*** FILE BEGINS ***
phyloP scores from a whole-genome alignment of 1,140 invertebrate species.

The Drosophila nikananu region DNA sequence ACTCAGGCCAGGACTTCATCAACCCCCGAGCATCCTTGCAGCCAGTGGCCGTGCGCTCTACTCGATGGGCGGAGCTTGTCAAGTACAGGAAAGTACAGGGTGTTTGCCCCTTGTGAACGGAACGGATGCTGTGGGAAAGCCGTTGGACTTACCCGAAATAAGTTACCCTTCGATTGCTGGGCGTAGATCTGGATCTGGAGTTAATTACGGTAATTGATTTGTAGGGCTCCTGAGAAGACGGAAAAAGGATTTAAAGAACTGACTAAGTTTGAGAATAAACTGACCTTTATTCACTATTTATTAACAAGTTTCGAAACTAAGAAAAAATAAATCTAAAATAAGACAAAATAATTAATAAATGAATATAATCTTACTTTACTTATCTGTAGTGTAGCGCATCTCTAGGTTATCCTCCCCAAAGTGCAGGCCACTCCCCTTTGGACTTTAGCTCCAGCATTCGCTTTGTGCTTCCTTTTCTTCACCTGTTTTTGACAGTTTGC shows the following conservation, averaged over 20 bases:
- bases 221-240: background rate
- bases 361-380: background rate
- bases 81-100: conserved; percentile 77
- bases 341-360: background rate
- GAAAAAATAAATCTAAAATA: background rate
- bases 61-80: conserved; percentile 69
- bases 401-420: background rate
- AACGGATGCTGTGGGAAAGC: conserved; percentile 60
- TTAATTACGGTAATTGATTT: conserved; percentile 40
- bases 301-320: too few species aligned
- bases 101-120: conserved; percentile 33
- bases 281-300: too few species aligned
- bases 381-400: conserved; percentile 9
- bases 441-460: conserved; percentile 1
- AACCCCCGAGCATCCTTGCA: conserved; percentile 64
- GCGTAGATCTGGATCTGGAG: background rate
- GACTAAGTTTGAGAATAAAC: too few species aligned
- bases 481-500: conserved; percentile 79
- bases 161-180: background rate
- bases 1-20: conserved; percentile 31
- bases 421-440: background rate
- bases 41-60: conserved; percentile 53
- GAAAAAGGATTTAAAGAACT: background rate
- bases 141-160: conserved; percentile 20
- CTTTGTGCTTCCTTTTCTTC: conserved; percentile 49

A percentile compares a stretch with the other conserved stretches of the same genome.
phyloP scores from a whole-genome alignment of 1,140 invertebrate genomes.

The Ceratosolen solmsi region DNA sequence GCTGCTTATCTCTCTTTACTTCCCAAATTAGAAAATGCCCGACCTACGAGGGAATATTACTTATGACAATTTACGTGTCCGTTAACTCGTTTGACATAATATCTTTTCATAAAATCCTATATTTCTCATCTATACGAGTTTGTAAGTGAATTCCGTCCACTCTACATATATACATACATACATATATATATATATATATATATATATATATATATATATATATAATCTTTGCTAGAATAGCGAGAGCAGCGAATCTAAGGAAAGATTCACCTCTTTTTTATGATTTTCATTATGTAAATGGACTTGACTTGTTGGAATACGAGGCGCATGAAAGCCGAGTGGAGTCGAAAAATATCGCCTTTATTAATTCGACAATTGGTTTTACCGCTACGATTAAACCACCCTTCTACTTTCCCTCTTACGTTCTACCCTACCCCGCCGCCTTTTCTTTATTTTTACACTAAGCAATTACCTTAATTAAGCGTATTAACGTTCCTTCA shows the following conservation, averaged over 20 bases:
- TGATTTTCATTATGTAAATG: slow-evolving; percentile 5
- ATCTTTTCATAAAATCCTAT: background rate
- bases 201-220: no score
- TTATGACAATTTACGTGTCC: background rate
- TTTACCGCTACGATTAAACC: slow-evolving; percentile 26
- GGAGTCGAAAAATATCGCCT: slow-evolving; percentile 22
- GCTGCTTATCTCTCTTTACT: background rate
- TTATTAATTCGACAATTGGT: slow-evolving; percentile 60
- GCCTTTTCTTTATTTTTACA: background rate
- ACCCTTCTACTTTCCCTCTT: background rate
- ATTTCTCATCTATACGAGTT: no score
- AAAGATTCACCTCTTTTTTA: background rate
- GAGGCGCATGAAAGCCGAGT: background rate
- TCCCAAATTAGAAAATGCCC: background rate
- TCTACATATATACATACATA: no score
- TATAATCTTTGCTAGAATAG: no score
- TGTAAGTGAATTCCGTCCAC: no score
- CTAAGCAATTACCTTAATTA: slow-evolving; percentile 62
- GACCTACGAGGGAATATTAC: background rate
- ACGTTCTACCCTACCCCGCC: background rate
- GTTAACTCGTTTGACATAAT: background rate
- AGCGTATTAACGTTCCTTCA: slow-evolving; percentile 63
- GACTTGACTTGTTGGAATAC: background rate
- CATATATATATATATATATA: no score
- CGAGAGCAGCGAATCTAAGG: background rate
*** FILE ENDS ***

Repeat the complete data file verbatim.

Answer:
phyloP scores from a whole-genome alignment of 1,140 invertebrate species.

The Drosophila nikananu region DNA sequence ACTCAGGCCAGGACTTCATCAACCCCCGAGCATCCTTGCAGCCAGTGGCCGTGCGCTCTACTCGATGGGCGGAGCTTGTCAAGTACAGGAAAGTACAGGGTGTTTGCCCCTTGTGAACGGAACGGATGCTGTGGGAAAGCCGTTGGACTTACCCGAAATAAGTTACCCTTCGATTGCTGGGCGTAGATCTGGATCTGGAGTTAATTACGGTAATTGATTTGTAGGGCTCCTGAGAAGACGGAAAAAGGATTTAAAGAACTGACTAAGTTTGAGAATAAACTGACCTTTATTCACTATTTATTAACAAGTTTCGAAACTAAGAAAAAATAAATCTAAAATAAGACAAAATAATTAATAAATGAATATAATCTTACTTTACTTATCTGTAGTGTAGCGCATCTCTAGGTTATCCTCCCCAAAGTGCAGGCCACTCCCCTTTGGACTTTAGCTCCAGCATTCGCTTTGTGCTTCCTTTTCTTCACCTGTTTTTGACAGTTTGC shows the following conservation, averaged over 20 bases:
- bases 221-240: background rate
- bases 361-380: background rate
- bases 81-100: conserved; percentile 77
- bases 341-360: background rate
- GAAAAAATAAATCTAAAATA: background rate
- bases 61-80: conserved; percentile 69
- bases 401-420: background rate
- AACGGATGCTGTGGGAAAGC: conserved; percentile 60
- TTAATTACGGTAATTGATTT: conserved; percentile 40
- bases 301-320: too few species aligned
- bases 101-120: conserved; percentile 33
- bases 281-300: too few species aligned
- bases 381-400: conserved; percentile 9
- bases 441-460: conserved; percentile 1
- AACCCCCGAGCATCCTTGCA: conserved; percentile 64
- GCGTAGATCTGGATCTGGAG: background rate
- GACTAAGTTTGAGAATAAAC: too few species aligned
- bases 481-500: conserved; percentile 79
- bases 161-180: background rate
- bases 1-20: conserved; percentile 31
- bases 421-440: background rate
- bases 41-60: conserved; percentile 53
- GAAAAAGGATTTAAAGAACT: background rate
- bases 141-160: conserved; percentile 20
- CTTTGTGCTTCCTTTTCTTC: conserved; percentile 49

A percentile compares a stretch with the other conserved stretches of the same genome.
phyloP scores from a whole-genome alignment of 1,140 invertebrate genomes.

The Ceratosolen solmsi region DNA sequence GCTGCTTATCTCTCTTTACTTCCCAAATTAGAAAATGCCCGACCTACGAGGGAATATTACTTATGACAATTTACGTGTCCGTTAACTCGTTTGACATAATATCTTTTCATAAAATCCTATATTTCTCATCTATACGAGTTTGTAAGTGAATTCCGTCCACTCTACATATATACATACATACATATATATATATATATATATATATATATATATATATATATATAATCTTTGCTAGAATAGCGAGAGCAGCGAATCTAAGGAAAGATTCACCTCTTTTTTATGATTTTCATTATGTAAATGGACTTGACTTGTTGGAATACGAGGCGCATGAAAGCCGAGTGGAGTCGAAAAATATCGCCTTTATTAATTCGACAATTGGTTTTACCGCTACGATTAAACCACCCTTCTACTTTCCCTCTTACGTTCTACCCTACCCCGCCGCCTTTTCTTTATTTTTACACTAAGCAATTACCTTAATTAAGCGTATTAACGTTCCTTCA shows the following conservation, averaged over 20 bases:
- TGATTTTCATTATGTAAATG: slow-evolving; percentile 5
- ATCTTTTCATAAAATCCTAT: background rate
- bases 201-220: no score
- TTATGACAATTTACGTGTCC: background rate
- TTTACCGCTACGATTAAACC: slow-evolving; percentile 26
- GGAGTCGAAAAATATCGCCT: slow-evolving; percentile 22
- GCTGCTTATCTCTCTTTACT: background rate
- TTATTAATTCGACAATTGGT: slow-evolving; percentile 60
- GCCTTTTCTTTATTTTTACA: background rate
- ACCCTTCTACTTTCCCTCTT: background rate
- ATTTCTCATCTATACGAGTT: no score
- AAAGATTCACCTCTTTTTTA: background rate
- GAGGCGCATGAAAGCCGAGT: background rate
- TCCCAAATTAGAAAATGCCC: background rate
- TCTACATATATACATACATA: no score
- TATAATCTTTGCTAGAATAG: no score
- TGTAAGTGAATTCCGTCCAC: no score
- CTAAGCAATTACCTTAATTA: slow-evolving; percentile 62
- GACCTACGAGGGAATATTAC: background rate
- ACGTTCTACCCTACCCCGCC: background rate
- GTTAACTCGTTTGACATAAT: background rate
- AGCGTATTAACGTTCCTTCA: slow-evolving; percentile 63
- GACTTGACTTGTTGGAATAC: background rate
- CATATATATATATATATATA: no score
- CGAGAGCAGCGAATCTAAGG: background rate